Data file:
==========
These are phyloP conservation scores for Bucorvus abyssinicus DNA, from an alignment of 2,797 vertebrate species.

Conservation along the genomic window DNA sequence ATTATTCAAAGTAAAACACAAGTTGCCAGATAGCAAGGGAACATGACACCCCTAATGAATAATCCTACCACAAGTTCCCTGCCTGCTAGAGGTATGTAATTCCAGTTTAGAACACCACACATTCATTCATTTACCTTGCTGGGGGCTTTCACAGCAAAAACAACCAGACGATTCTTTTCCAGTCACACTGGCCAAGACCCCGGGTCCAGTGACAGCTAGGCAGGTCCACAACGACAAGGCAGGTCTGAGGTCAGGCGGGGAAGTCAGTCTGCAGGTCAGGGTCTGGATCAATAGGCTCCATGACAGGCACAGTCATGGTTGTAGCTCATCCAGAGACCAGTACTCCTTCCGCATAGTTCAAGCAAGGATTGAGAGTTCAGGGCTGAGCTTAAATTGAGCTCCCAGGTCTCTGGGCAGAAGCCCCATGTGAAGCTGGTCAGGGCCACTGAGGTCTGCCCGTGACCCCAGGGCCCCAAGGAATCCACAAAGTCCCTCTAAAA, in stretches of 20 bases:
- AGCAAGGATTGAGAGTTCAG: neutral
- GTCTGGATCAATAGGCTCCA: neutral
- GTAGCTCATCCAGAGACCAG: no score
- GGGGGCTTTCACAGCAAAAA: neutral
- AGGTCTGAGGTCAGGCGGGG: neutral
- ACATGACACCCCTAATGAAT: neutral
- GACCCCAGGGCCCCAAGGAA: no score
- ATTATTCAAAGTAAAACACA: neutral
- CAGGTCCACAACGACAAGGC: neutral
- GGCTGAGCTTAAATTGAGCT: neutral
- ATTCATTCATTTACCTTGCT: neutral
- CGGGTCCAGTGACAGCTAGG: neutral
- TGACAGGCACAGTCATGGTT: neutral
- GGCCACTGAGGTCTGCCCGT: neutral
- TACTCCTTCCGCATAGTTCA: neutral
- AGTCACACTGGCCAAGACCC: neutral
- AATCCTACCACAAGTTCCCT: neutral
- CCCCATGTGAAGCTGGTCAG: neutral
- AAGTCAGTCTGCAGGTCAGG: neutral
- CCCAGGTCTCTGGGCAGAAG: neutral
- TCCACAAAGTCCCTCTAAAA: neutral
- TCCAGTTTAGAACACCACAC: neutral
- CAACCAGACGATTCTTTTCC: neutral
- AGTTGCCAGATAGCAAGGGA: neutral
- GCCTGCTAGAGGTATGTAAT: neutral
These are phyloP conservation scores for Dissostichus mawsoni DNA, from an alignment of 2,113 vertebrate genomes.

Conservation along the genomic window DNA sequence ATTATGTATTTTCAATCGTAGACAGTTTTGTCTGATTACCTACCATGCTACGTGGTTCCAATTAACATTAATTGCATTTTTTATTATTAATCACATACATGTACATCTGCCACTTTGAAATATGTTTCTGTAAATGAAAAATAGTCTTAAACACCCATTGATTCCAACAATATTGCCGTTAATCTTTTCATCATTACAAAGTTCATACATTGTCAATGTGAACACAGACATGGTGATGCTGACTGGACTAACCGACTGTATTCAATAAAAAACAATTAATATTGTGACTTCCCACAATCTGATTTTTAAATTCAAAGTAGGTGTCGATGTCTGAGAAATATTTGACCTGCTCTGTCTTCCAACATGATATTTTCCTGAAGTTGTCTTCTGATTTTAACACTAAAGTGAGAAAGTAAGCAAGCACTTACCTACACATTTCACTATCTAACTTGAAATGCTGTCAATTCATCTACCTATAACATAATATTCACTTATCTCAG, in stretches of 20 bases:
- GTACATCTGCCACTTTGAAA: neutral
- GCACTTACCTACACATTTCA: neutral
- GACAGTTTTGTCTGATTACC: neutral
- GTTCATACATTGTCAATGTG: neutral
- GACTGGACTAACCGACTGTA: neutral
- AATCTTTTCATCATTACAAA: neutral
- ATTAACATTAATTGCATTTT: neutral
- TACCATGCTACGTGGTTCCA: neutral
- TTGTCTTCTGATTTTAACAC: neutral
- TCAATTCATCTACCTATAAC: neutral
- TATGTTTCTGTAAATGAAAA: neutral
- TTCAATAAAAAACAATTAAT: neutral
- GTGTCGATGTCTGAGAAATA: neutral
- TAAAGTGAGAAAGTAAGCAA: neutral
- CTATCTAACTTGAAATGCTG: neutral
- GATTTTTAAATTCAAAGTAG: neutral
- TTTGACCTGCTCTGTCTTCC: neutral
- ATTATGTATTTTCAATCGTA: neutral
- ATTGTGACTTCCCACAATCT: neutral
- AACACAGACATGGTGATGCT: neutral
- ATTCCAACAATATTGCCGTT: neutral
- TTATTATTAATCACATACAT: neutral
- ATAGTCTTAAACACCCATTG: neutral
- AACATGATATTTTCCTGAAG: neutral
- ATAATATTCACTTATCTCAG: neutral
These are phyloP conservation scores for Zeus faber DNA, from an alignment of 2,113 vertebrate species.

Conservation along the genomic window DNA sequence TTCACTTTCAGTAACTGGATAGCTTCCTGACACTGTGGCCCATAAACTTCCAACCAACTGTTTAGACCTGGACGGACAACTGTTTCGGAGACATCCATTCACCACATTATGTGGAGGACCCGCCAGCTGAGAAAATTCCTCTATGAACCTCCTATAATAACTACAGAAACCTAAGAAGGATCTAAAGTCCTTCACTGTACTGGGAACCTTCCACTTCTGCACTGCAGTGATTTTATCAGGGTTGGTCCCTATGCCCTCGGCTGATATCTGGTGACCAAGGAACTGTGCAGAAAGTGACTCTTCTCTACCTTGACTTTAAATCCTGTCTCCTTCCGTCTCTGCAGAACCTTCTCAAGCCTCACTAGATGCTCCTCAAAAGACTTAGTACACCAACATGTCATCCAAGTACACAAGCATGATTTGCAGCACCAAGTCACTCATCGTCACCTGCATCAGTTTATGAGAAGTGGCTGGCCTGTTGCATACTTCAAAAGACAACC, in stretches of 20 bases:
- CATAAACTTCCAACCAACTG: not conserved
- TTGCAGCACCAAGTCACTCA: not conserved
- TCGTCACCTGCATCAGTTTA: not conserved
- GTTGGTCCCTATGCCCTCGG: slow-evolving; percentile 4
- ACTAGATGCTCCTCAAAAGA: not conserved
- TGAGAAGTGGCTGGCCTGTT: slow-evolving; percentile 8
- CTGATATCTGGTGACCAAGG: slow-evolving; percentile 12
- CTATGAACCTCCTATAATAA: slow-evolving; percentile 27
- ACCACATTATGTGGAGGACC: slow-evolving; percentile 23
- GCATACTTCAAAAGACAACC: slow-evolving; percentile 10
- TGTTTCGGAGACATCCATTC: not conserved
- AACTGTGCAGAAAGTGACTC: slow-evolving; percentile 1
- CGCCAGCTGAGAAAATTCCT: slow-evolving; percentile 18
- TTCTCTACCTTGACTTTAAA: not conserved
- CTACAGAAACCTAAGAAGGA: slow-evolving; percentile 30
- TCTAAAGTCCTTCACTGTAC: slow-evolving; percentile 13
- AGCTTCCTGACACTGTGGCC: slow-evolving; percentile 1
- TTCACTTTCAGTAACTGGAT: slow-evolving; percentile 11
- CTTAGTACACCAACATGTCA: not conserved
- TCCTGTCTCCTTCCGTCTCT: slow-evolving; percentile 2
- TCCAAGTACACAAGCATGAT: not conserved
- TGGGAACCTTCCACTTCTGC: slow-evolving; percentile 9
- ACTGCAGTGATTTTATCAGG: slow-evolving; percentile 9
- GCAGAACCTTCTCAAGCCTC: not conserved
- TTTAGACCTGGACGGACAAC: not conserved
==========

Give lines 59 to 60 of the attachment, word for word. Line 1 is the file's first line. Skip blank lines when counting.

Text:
- TCGTCACCTGCATCAGTTTA: not conserved
- GTTGGTCCCTATGCCCTCGG: slow-evolving; percentile 4